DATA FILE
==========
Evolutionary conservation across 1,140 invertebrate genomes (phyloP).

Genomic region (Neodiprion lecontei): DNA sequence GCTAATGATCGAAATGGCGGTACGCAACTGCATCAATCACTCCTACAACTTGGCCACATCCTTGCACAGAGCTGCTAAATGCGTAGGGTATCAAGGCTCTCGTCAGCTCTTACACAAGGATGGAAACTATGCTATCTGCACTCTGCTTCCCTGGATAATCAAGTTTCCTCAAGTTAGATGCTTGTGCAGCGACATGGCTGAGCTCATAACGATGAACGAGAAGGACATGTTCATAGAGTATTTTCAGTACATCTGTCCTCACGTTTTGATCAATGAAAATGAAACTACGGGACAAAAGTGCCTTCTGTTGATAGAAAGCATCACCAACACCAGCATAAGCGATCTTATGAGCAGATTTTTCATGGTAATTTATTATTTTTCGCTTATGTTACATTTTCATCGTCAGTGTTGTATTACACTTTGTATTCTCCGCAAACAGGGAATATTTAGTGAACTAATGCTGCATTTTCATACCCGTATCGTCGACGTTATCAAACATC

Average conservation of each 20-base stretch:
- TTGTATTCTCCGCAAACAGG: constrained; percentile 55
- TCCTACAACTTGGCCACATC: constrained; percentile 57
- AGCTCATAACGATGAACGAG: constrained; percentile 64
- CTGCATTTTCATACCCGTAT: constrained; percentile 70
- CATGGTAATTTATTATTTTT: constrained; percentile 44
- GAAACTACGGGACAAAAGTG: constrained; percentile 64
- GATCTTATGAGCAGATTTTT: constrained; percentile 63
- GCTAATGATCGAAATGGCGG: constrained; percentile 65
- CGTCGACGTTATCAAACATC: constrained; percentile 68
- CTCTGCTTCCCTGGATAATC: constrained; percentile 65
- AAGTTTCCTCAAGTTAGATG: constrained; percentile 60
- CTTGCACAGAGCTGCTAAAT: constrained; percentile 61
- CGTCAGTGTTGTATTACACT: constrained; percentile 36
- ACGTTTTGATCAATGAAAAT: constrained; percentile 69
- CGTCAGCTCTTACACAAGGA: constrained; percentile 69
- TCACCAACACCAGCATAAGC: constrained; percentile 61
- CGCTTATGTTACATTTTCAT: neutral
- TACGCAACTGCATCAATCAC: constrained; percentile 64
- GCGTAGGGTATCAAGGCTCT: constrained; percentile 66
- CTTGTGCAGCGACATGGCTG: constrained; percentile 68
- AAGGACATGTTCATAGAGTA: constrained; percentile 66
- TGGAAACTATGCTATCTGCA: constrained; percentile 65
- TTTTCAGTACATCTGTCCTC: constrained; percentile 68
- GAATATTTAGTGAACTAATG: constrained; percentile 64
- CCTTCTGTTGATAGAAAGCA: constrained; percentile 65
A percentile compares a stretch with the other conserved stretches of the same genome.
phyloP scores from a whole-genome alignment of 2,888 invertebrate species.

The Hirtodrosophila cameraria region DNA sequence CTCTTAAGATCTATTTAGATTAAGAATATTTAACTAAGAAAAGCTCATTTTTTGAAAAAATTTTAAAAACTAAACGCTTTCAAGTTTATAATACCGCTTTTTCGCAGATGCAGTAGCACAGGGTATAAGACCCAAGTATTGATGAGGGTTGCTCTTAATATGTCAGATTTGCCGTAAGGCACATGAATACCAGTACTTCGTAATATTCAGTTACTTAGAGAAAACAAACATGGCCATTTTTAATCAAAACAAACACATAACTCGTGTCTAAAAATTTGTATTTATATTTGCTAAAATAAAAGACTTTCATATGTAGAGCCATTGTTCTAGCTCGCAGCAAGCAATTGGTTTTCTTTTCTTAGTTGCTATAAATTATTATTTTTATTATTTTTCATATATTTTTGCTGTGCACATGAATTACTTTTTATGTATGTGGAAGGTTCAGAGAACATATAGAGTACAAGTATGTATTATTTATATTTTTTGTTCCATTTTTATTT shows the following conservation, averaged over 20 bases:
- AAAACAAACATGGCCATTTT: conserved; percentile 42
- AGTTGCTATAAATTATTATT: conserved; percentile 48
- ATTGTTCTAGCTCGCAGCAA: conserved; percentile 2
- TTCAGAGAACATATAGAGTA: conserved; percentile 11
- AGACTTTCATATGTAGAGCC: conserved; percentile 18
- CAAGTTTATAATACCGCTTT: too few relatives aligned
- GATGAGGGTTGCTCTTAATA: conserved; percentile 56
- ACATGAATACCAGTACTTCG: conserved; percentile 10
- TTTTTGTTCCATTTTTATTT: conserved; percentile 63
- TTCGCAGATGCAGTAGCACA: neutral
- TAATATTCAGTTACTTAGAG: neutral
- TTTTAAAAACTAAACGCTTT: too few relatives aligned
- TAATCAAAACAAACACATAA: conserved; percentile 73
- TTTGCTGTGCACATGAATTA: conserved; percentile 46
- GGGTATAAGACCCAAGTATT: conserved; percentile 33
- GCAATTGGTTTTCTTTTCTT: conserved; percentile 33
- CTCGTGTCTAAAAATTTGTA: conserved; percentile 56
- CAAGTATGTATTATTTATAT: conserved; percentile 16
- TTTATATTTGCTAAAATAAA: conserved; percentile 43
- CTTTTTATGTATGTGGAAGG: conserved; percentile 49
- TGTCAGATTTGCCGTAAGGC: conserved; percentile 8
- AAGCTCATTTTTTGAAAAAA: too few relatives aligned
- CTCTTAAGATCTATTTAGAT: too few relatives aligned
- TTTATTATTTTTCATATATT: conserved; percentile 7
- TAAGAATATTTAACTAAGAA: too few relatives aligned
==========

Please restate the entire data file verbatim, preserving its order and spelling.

Evolutionary conservation across 1,140 invertebrate genomes (phyloP).

Genomic region (Neodiprion lecontei): DNA sequence GCTAATGATCGAAATGGCGGTACGCAACTGCATCAATCACTCCTACAACTTGGCCACATCCTTGCACAGAGCTGCTAAATGCGTAGGGTATCAAGGCTCTCGTCAGCTCTTACACAAGGATGGAAACTATGCTATCTGCACTCTGCTTCCCTGGATAATCAAGTTTCCTCAAGTTAGATGCTTGTGCAGCGACATGGCTGAGCTCATAACGATGAACGAGAAGGACATGTTCATAGAGTATTTTCAGTACATCTGTCCTCACGTTTTGATCAATGAAAATGAAACTACGGGACAAAAGTGCCTTCTGTTGATAGAAAGCATCACCAACACCAGCATAAGCGATCTTATGAGCAGATTTTTCATGGTAATTTATTATTTTTCGCTTATGTTACATTTTCATCGTCAGTGTTGTATTACACTTTGTATTCTCCGCAAACAGGGAATATTTAGTGAACTAATGCTGCATTTTCATACCCGTATCGTCGACGTTATCAAACATC

Average conservation of each 20-base stretch:
- TTGTATTCTCCGCAAACAGG: constrained; percentile 55
- TCCTACAACTTGGCCACATC: constrained; percentile 57
- AGCTCATAACGATGAACGAG: constrained; percentile 64
- CTGCATTTTCATACCCGTAT: constrained; percentile 70
- CATGGTAATTTATTATTTTT: constrained; percentile 44
- GAAACTACGGGACAAAAGTG: constrained; percentile 64
- GATCTTATGAGCAGATTTTT: constrained; percentile 63
- GCTAATGATCGAAATGGCGG: constrained; percentile 65
- CGTCGACGTTATCAAACATC: constrained; percentile 68
- CTCTGCTTCCCTGGATAATC: constrained; percentile 65
- AAGTTTCCTCAAGTTAGATG: constrained; percentile 60
- CTTGCACAGAGCTGCTAAAT: constrained; percentile 61
- CGTCAGTGTTGTATTACACT: constrained; percentile 36
- ACGTTTTGATCAATGAAAAT: constrained; percentile 69
- CGTCAGCTCTTACACAAGGA: constrained; percentile 69
- TCACCAACACCAGCATAAGC: constrained; percentile 61
- CGCTTATGTTACATTTTCAT: neutral
- TACGCAACTGCATCAATCAC: constrained; percentile 64
- GCGTAGGGTATCAAGGCTCT: constrained; percentile 66
- CTTGTGCAGCGACATGGCTG: constrained; percentile 68
- AAGGACATGTTCATAGAGTA: constrained; percentile 66
- TGGAAACTATGCTATCTGCA: constrained; percentile 65
- TTTTCAGTACATCTGTCCTC: constrained; percentile 68
- GAATATTTAGTGAACTAATG: constrained; percentile 64
- CCTTCTGTTGATAGAAAGCA: constrained; percentile 65
A percentile compares a stretch with the other conserved stretches of the same genome.
phyloP scores from a whole-genome alignment of 2,888 invertebrate species.

The Hirtodrosophila cameraria region DNA sequence CTCTTAAGATCTATTTAGATTAAGAATATTTAACTAAGAAAAGCTCATTTTTTGAAAAAATTTTAAAAACTAAACGCTTTCAAGTTTATAATACCGCTTTTTCGCAGATGCAGTAGCACAGGGTATAAGACCCAAGTATTGATGAGGGTTGCTCTTAATATGTCAGATTTGCCGTAAGGCACATGAATACCAGTACTTCGTAATATTCAGTTACTTAGAGAAAACAAACATGGCCATTTTTAATCAAAACAAACACATAACTCGTGTCTAAAAATTTGTATTTATATTTGCTAAAATAAAAGACTTTCATATGTAGAGCCATTGTTCTAGCTCGCAGCAAGCAATTGGTTTTCTTTTCTTAGTTGCTATAAATTATTATTTTTATTATTTTTCATATATTTTTGCTGTGCACATGAATTACTTTTTATGTATGTGGAAGGTTCAGAGAACATATAGAGTACAAGTATGTATTATTTATATTTTTTGTTCCATTTTTATTT shows the following conservation, averaged over 20 bases:
- AAAACAAACATGGCCATTTT: conserved; percentile 42
- AGTTGCTATAAATTATTATT: conserved; percentile 48
- ATTGTTCTAGCTCGCAGCAA: conserved; percentile 2
- TTCAGAGAACATATAGAGTA: conserved; percentile 11
- AGACTTTCATATGTAGAGCC: conserved; percentile 18
- CAAGTTTATAATACCGCTTT: too few relatives aligned
- GATGAGGGTTGCTCTTAATA: conserved; percentile 56
- ACATGAATACCAGTACTTCG: conserved; percentile 10
- TTTTTGTTCCATTTTTATTT: conserved; percentile 63
- TTCGCAGATGCAGTAGCACA: neutral
- TAATATTCAGTTACTTAGAG: neutral
- TTTTAAAAACTAAACGCTTT: too few relatives aligned
- TAATCAAAACAAACACATAA: conserved; percentile 73
- TTTGCTGTGCACATGAATTA: conserved; percentile 46
- GGGTATAAGACCCAAGTATT: conserved; percentile 33
- GCAATTGGTTTTCTTTTCTT: conserved; percentile 33
- CTCGTGTCTAAAAATTTGTA: conserved; percentile 56
- CAAGTATGTATTATTTATAT: conserved; percentile 16
- TTTATATTTGCTAAAATAAA: conserved; percentile 43
- CTTTTTATGTATGTGGAAGG: conserved; percentile 49
- TGTCAGATTTGCCGTAAGGC: conserved; percentile 8
- AAGCTCATTTTTTGAAAAAA: too few relatives aligned
- CTCTTAAGATCTATTTAGAT: too few relatives aligned
- TTTATTATTTTTCATATATT: conserved; percentile 7
- TAAGAATATTTAACTAAGAA: too few relatives aligned